Herbalife Ltd., which burst on the scene in 1980s with a weight loss drink concocted by its salesman-founder Mark Hughes, has become a high-flying stock once again.


Shares have doubled in the past nine months, to $28 a share, up from its $14 IPO price in December.


The Los Angeles-based multi-level marketing company, which sells 130 products in 59 countries, is seeing strong growth in Mexico and Brazil, even though sales in Japan continue to lag.


Chief Executive Michael Johnson, who spent 17 years at Walt Disney Co. before joining the company in 2003, often refers to his own interest in nutrition as a triathlete to motivate rank-and-file distributors.


Johnson has tried to change Herbalife's quirky sales image by tapping his marketing skills. He put together a medical advisory board and has linked some of Herbalife's products to scientific research. That has helped the company compete, particularly against other weight-loss rivals like Weight Watchers International Inc., eDiets.com Inc. and Nutrisystem Inc., whose stocks also have showed strength in recent months.


Herbalife's turnaround also is borne out by second-quarter net income of $22.8 million, compared with $12.1 million for the like period a year earlier. Revenue for the same period rose 15.7 percent, to $384.7 million.


Yet, the company has problems starting with chronic turnover. Herbalife distributors don't receive salaries, instead earning only commissions and distributors.


Johnson has tried to address the problem by introducing two low-cost recruiting programs called Nutrition Clubs and Total Plan that have been well-received in Mexico and Brazil. Sales declines have slowed in Japan, which suffered a dramatic loss of distributors in the past five years.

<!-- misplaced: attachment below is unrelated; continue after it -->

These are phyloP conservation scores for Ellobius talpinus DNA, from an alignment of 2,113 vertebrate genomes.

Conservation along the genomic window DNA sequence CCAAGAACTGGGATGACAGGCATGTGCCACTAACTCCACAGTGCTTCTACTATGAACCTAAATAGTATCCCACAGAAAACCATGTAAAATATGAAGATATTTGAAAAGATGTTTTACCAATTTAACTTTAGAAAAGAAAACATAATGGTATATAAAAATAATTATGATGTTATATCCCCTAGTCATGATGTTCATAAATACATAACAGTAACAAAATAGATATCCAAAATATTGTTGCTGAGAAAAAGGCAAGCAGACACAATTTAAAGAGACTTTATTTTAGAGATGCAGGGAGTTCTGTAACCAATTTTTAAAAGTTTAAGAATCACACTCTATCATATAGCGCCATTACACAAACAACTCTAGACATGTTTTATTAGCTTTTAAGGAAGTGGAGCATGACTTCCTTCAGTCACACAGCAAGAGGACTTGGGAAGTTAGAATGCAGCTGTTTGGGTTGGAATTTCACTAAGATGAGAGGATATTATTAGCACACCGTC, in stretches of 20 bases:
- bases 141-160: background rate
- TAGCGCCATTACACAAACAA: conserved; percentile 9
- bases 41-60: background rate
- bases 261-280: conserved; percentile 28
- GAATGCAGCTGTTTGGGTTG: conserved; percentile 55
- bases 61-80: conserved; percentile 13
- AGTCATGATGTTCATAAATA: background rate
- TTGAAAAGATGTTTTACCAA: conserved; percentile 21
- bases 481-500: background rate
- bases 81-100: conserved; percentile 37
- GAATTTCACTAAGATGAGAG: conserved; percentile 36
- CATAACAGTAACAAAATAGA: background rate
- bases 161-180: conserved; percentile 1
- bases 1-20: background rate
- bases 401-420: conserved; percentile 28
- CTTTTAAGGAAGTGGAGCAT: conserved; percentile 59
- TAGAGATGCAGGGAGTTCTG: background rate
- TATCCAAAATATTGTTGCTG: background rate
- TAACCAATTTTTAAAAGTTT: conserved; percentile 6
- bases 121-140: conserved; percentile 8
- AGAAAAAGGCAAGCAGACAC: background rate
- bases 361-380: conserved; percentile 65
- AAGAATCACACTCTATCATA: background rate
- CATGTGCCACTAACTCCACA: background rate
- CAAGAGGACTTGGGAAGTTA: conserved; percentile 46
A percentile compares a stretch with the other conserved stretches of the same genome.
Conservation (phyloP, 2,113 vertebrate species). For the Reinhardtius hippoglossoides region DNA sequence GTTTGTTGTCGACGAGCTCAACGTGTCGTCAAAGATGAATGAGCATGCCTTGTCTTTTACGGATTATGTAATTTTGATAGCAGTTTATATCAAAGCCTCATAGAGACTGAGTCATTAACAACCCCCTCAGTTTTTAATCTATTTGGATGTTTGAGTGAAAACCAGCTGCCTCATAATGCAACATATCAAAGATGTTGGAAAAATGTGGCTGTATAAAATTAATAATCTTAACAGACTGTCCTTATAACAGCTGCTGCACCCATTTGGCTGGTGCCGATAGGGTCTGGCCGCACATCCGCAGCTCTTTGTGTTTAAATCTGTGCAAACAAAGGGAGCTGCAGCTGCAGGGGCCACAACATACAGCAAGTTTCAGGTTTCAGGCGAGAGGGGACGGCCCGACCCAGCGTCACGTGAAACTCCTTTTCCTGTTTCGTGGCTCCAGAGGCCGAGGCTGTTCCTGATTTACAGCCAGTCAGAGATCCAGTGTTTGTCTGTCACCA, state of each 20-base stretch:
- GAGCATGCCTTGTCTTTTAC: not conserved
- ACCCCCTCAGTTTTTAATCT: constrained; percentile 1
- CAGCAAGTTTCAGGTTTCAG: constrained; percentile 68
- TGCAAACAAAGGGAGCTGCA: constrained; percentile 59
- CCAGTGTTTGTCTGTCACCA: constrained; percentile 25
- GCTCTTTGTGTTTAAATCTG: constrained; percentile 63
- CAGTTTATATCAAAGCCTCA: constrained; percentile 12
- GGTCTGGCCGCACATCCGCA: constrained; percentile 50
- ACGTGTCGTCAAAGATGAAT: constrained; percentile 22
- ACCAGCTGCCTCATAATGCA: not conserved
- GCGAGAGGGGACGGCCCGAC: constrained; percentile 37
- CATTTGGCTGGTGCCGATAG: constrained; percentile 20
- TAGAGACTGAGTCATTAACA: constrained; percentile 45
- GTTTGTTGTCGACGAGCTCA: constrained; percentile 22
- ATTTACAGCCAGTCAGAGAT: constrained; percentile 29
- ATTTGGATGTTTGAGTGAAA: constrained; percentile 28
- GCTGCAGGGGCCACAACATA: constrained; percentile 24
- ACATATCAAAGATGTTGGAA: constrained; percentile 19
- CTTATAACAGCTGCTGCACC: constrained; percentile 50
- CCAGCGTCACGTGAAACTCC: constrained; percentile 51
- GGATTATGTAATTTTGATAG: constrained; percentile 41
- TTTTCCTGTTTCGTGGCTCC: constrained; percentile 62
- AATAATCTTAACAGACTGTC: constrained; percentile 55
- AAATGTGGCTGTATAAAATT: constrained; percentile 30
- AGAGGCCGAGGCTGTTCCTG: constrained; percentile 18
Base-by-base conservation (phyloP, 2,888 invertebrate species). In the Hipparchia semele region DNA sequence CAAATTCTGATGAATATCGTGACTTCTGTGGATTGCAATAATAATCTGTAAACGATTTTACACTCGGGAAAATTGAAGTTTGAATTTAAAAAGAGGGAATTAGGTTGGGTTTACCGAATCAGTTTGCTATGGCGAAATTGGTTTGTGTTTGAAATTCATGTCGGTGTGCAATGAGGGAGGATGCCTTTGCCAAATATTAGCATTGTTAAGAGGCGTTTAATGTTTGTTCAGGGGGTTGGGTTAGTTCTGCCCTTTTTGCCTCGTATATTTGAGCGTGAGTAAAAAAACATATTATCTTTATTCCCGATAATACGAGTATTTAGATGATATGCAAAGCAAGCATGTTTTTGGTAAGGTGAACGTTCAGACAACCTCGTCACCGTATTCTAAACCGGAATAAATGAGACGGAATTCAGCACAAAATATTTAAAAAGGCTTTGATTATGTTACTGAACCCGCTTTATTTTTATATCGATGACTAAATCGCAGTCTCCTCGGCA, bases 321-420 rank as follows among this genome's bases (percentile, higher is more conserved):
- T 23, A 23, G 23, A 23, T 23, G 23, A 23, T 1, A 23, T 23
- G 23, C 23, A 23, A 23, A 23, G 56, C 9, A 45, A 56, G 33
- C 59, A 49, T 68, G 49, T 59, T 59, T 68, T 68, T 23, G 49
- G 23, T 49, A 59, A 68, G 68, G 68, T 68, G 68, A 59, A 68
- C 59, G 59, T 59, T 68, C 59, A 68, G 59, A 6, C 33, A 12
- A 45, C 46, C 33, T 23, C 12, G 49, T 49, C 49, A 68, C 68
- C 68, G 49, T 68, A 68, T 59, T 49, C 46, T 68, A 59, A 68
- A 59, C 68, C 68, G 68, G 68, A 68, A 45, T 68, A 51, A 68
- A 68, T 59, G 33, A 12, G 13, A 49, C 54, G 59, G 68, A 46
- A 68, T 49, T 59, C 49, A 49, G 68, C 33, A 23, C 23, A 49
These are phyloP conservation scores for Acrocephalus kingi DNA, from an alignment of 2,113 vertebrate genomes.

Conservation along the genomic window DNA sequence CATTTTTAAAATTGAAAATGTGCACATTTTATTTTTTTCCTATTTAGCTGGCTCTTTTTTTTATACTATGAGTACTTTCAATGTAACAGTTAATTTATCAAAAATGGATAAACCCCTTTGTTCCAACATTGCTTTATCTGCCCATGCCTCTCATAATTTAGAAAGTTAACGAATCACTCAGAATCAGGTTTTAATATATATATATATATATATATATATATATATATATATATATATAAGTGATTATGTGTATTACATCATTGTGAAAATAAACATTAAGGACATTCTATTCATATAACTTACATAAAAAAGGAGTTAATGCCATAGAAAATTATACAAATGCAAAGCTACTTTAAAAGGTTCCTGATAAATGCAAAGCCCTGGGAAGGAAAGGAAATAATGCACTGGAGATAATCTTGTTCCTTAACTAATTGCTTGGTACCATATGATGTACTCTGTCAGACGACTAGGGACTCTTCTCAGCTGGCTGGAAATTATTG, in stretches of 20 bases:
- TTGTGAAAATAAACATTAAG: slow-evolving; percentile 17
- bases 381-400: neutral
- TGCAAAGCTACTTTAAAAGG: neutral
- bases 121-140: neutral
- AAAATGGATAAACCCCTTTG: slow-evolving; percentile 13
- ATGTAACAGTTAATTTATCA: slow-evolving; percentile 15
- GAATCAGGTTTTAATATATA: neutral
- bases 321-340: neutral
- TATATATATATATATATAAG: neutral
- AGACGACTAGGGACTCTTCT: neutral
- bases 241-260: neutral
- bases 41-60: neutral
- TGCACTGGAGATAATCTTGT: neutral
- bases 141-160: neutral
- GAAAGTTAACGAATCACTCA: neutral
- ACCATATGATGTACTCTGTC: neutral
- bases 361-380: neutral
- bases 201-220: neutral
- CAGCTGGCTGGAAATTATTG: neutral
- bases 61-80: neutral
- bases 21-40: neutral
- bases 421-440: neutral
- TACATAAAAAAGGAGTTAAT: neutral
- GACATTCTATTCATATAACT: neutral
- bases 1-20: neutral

Herbalife is also plagued by legal problems.


Two related lawsuits currently pending in California allege that sales of four products Niteworks, Prelox Blue, Woman's Advantage with DHEA and Optimum Performance infringe on patents that are licensed or owned by Unither Pharma Inc., maker of Heartbar, and a unit of biotech firm United Therapeutics Corp.


The company also is facing a lawsuit in Belgium that alleges it engages in pyramid selling schemes that violate the Belgian Fair Trade Practices Act. And it has been named as a defendant in 12 product liability lawsuits linked to green herbal tablets that contained ephedrine alkaloids, which were banned by the Food & Drug Administration in 2004.


Compensation questions
Then there are complaints by shareholders and distributors about excessive compensation paid to senior managers and equity sponsors that have brought down earnings.


Johnson received $4.9 million in salary, bonus and options in 2004. Herbalife's compensation committee upped his salary in December to $1.1 million, with a $2.45 million bonus and the option to buy at least 2.9 million shares at prices as low as 88 cents.


Meanwhile Herbalife's two private equity sponsors, Whitney & Co. LLC of Stamford, Conn., and Golden Gate Capital in San Francisco, completed a leverage recapitalization in 2004 that gave them a $272 million payout. The company's IPO threw off a $200 million dividend, according to Moody's Investors Services, which rates Herbalife's debt.


Whitney and Golden Gate have acquired ownership stakes in four separate companies that are now selling products and services to Herbalife. One of the companies, TBA Entertainment, which is 50 percent owned by Whitney, received $6.8 million in the first six months of 2005 for providing "creative services" to Herbalife's 25th Anniversary Extravaganza, a huge sales and marketing event for distributors.


Herbalife said in a recent Securities and Exchange Commission filing that it believes the transactions were done on an "arms length" basis with "fair market pricing."


Eleven of its 15 directors are insiders who are either directly employed by Herbalife or by its private equity stakeholders. The company recently upped the annual equity grant given to its four independent directors to $100,000.


Executives at Herbalife were out of town this week and could not comment. Calls to Whitney and Golden Gate were not returned.


*Staff reporter Kate Berry can be reached at (323) 549-5225, ext. 228, or at kberry@labusinessjournal.com .>/i>

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